Commentary

Reining Reigns Supreme at WEG

Reining Reigns Supreme at WEG

Something I’ve discovered at the Alltech Fédération Equestre Internationale (FEI) World Equestrian Games (WEG) this year: reining’s where it’s at. Reining reigns here as "King of the Disciplines." Sure, dressage gathers a decent crowd, and para-dressage pulls quite a bit of interest, especially in the lower grades. Endurance, a little less—but that’s mostly because it’s pretty hard to follow a race that goes across 160 km. And the dressage part of three-day eventing opened this morning with a sparse crowd huddled in jackets under umbrellas.

Reining, though. Reining’s a different story. Reining is where everybody wants to be, or so it seems. Even the other riders want to be here. My interview with dressage world champion Charlotte Dujardin and her coach Carl Hester, both of Great Britain, got postponed … because neither Charlotte nor Carl wanted to miss out on today’s individual reining event. At WEG in Normandy, reining is the place to be.

French riders don their cowboy hats for the parade of nations during the WEG opening ceremony.

Photo: Christa Lesté-Lasserre, MA

I got a hint of that at the opening ceremonies. The pre-show reining demonstration was a huge hit with spectators, cheering on the spins and slides (of course). Then came the parade of nations, where I saw cowboy hats on French people, German people, and British people. (Kind of puts a twist on the term “English” riding….) 

The Zenith arena is full of rambunctious reining fans.

Photo: Christa Lesté-Lasserre, MA

I’ve spent three days watching dressage. But today, I’ve headed over to the Zenith arena to catch the reining. What a culture shock! I feel like I’m right back in Texas, my home state, at the Houston Livestock Show and Rodeo. The ambiance is exciting, crowds rambunctious, hats Stetson-ish, cheering whooing and whooping and hollering, the music country rock-and-roll. Even the judges are wearing cowboy hats. Out in the arena the sand is deep, horses stout, saddles wide, reins long, shirts shining, and manes flowing. Announcers keep the crowds full of energy, inciting cheers and waves and in-stand dancing. Smiles are everywhere, and you won’t find any polite clapping here. People are in full-scale party-mode, keeping this event happenin’.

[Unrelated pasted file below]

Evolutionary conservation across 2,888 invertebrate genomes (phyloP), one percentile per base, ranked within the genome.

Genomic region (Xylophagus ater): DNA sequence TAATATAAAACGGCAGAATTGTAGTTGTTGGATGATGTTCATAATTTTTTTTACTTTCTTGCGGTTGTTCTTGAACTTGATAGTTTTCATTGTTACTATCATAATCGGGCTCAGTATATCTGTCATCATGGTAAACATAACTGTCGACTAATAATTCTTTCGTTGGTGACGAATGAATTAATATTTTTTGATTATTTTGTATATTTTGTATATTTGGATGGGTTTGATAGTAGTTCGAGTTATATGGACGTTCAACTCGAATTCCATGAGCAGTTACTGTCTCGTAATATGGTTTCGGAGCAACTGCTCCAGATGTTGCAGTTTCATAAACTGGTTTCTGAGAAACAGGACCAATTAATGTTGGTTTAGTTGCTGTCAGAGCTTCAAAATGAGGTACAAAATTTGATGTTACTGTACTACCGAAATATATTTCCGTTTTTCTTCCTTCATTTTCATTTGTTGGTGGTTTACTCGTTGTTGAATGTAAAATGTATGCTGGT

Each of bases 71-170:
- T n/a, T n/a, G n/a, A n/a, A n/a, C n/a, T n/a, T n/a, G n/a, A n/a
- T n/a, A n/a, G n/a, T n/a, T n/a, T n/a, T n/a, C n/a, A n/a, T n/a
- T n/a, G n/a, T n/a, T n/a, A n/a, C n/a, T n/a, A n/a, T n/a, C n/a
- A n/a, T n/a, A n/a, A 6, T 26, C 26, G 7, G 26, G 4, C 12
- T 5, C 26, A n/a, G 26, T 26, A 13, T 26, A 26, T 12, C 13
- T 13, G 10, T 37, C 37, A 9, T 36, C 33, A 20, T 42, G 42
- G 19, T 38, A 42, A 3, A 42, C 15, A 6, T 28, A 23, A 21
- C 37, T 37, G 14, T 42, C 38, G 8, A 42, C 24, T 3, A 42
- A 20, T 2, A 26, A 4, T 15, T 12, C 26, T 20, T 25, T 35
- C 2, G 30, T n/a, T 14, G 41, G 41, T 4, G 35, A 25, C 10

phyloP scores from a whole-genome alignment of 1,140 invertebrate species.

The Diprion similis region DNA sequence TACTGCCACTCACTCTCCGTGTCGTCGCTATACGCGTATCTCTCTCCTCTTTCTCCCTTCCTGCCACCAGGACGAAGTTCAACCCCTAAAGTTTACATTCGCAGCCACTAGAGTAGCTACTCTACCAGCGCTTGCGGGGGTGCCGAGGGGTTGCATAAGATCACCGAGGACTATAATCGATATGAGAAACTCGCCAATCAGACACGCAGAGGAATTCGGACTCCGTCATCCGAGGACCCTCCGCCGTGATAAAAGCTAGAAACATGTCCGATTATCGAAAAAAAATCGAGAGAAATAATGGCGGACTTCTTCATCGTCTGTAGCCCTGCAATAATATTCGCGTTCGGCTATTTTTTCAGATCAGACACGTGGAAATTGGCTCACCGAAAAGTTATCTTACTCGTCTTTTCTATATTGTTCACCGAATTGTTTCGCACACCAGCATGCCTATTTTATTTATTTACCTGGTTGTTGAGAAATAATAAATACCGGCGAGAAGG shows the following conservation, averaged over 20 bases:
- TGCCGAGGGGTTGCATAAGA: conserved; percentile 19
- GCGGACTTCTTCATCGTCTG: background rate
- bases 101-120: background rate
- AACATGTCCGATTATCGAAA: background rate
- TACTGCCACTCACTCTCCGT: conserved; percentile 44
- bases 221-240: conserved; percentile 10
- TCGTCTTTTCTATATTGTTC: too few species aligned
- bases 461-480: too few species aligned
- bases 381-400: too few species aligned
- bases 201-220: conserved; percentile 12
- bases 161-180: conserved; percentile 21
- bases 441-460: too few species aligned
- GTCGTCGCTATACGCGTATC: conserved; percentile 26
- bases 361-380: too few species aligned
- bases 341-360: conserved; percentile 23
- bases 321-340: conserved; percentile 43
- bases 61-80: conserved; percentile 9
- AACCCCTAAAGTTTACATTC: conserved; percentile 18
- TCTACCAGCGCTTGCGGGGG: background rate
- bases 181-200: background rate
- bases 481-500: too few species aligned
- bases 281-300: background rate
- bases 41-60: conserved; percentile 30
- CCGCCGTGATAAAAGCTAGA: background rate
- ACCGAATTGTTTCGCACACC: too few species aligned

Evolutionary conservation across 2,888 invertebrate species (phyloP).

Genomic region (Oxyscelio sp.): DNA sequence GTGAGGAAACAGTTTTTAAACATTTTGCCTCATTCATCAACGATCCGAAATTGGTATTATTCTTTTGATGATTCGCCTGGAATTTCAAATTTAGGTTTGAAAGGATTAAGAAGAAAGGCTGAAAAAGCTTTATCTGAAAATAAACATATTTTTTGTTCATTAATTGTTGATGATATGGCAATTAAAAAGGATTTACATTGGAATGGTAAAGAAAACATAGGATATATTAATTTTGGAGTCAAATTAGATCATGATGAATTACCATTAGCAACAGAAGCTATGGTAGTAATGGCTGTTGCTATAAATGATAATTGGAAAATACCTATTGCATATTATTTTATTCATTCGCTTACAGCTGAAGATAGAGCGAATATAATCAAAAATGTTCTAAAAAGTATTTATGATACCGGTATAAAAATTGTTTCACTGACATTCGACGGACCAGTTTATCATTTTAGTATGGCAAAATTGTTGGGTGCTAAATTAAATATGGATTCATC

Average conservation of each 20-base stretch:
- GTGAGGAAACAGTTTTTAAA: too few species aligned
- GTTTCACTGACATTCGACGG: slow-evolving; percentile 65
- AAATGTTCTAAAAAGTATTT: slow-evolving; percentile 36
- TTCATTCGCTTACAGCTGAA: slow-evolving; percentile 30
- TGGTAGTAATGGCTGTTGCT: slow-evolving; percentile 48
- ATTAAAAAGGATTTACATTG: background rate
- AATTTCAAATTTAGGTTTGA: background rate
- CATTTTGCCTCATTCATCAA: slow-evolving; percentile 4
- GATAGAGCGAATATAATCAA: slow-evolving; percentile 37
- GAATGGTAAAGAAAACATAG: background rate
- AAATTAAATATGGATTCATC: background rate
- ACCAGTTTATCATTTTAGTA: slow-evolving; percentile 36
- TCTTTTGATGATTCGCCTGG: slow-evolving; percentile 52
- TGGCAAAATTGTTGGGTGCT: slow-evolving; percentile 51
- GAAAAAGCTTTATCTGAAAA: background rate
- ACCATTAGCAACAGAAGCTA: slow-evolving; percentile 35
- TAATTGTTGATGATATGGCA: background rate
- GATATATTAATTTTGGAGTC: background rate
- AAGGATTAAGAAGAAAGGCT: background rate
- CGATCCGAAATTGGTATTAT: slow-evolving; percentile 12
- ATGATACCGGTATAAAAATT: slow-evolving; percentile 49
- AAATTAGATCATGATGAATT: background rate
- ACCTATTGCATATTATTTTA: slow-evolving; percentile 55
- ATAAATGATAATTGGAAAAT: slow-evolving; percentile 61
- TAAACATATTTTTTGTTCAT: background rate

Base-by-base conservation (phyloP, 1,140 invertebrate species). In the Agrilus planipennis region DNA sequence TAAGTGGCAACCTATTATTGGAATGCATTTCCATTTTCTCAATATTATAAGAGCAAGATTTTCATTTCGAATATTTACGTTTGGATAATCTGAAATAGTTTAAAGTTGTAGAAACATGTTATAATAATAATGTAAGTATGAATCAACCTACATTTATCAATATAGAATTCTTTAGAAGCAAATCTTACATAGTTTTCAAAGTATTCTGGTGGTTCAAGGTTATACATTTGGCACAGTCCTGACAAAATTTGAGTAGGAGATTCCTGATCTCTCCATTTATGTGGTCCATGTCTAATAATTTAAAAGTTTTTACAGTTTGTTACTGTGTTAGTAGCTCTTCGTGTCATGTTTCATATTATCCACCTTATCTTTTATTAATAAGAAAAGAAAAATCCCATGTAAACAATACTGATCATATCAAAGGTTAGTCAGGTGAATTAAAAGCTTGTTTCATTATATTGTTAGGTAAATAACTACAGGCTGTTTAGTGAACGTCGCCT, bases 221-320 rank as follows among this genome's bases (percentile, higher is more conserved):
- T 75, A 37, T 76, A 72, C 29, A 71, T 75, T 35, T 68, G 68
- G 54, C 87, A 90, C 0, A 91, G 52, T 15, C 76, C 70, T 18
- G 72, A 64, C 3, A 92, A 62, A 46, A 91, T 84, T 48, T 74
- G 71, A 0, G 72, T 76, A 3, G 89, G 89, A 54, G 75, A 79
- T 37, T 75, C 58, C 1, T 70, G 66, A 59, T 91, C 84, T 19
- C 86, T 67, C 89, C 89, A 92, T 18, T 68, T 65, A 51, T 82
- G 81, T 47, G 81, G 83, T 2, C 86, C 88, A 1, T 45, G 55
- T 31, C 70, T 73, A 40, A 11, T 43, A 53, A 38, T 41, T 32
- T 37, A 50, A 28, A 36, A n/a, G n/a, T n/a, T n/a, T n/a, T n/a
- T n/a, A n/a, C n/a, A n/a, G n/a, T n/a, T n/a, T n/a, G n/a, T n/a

Sparkly Francesca Sternberg (GBR) rides in on the gorgeous-maned 6-year-old Quarter Horse mare Ten Reasons

Photo: Christa Lesté-Lasserre, MA

And there’s no denying it: This cowboy sport that I grew up with—in only its fourth Games as an official WEG discipline—has now become an international equestrian sensation.

You won’t see brands like that in the dressage arena. (Cody Sapergia (CAN) and Nu Chexomatic)

Photo: Christa Lesté-Lasserre, MA


And for cause: the American Quarter Horse is a phenomenal athlete, worthy of such a high-level recognition and praise. Go Quarters! Yeehaw!

About the Author

Christa Lesté-Lasserre, MA

Christa Lesté-Lasserre is a freelance writer based in France. A native of Dallas, Texas, Lesté-Lasserre grew up riding Quarter Horses, Appaloosas, and Shetland Ponies. She holds a master’s degree in English, specializing in creative writing, from the University of Mississippi in Oxford and earned a bachelor's in journalism and creative writing with a minor in sciences from Baylor University in Waco, Texas. She currently keeps her two Trakehners at a competition stable east of Paris. Follow Lesté-Lasserre on Twitter @christalestelas.

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